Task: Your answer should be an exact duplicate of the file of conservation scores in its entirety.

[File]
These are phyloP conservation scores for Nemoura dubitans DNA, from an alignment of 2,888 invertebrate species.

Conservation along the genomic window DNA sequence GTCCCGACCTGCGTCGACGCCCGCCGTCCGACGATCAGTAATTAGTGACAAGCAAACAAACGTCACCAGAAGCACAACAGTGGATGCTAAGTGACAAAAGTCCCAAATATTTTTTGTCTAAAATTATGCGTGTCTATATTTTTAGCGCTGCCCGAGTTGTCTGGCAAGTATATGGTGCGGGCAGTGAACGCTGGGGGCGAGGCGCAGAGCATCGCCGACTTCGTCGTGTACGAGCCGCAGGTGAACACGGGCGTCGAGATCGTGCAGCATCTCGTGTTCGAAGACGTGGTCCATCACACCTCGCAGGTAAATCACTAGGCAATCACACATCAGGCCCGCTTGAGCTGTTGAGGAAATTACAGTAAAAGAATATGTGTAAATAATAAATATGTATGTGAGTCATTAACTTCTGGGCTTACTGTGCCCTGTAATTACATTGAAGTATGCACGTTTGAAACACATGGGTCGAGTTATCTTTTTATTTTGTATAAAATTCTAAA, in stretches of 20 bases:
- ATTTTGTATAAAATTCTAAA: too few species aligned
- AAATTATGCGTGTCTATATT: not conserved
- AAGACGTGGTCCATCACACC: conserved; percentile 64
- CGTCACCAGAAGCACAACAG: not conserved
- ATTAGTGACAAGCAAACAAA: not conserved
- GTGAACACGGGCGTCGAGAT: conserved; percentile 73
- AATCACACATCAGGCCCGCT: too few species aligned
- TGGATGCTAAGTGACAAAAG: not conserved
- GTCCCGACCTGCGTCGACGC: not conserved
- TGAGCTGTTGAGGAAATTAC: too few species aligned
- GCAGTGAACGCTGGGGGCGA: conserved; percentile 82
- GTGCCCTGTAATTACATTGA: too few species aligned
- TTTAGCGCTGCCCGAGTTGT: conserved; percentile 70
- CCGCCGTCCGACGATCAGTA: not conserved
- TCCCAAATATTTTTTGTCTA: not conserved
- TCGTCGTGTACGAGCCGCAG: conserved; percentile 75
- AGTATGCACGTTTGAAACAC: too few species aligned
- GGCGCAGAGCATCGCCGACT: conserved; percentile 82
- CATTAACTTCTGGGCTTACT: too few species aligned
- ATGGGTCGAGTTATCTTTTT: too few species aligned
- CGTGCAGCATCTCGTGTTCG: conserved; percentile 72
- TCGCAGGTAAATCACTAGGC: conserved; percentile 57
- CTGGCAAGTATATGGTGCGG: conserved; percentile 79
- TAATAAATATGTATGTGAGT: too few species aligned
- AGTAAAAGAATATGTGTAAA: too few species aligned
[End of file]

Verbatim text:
These are phyloP conservation scores for Nemoura dubitans DNA, from an alignment of 2,888 invertebrate species.

Conservation along the genomic window DNA sequence GTCCCGACCTGCGTCGACGCCCGCCGTCCGACGATCAGTAATTAGTGACAAGCAAACAAACGTCACCAGAAGCACAACAGTGGATGCTAAGTGACAAAAGTCCCAAATATTTTTTGTCTAAAATTATGCGTGTCTATATTTTTAGCGCTGCCCGAGTTGTCTGGCAAGTATATGGTGCGGGCAGTGAACGCTGGGGGCGAGGCGCAGAGCATCGCCGACTTCGTCGTGTACGAGCCGCAGGTGAACACGGGCGTCGAGATCGTGCAGCATCTCGTGTTCGAAGACGTGGTCCATCACACCTCGCAGGTAAATCACTAGGCAATCACACATCAGGCCCGCTTGAGCTGTTGAGGAAATTACAGTAAAAGAATATGTGTAAATAATAAATATGTATGTGAGTCATTAACTTCTGGGCTTACTGTGCCCTGTAATTACATTGAAGTATGCACGTTTGAAACACATGGGTCGAGTTATCTTTTTATTTTGTATAAAATTCTAAA, in stretches of 20 bases:
- ATTTTGTATAAAATTCTAAA: too few species aligned
- AAATTATGCGTGTCTATATT: not conserved
- AAGACGTGGTCCATCACACC: conserved; percentile 64
- CGTCACCAGAAGCACAACAG: not conserved
- ATTAGTGACAAGCAAACAAA: not conserved
- GTGAACACGGGCGTCGAGAT: conserved; percentile 73
- AATCACACATCAGGCCCGCT: too few species aligned
- TGGATGCTAAGTGACAAAAG: not conserved
- GTCCCGACCTGCGTCGACGC: not conserved
- TGAGCTGTTGAGGAAATTAC: too few species aligned
- GCAGTGAACGCTGGGGGCGA: conserved; percentile 82
- GTGCCCTGTAATTACATTGA: too few species aligned
- TTTAGCGCTGCCCGAGTTGT: conserved; percentile 70
- CCGCCGTCCGACGATCAGTA: not conserved
- TCCCAAATATTTTTTGTCTA: not conserved
- TCGTCGTGTACGAGCCGCAG: conserved; percentile 75
- AGTATGCACGTTTGAAACAC: too few species aligned
- GGCGCAGAGCATCGCCGACT: conserved; percentile 82
- CATTAACTTCTGGGCTTACT: too few species aligned
- ATGGGTCGAGTTATCTTTTT: too few species aligned
- CGTGCAGCATCTCGTGTTCG: conserved; percentile 72
- TCGCAGGTAAATCACTAGGC: conserved; percentile 57
- CTGGCAAGTATATGGTGCGG: conserved; percentile 79
- TAATAAATATGTATGTGAGT: too few species aligned
- AGTAAAAGAATATGTGTAAA: too few species aligned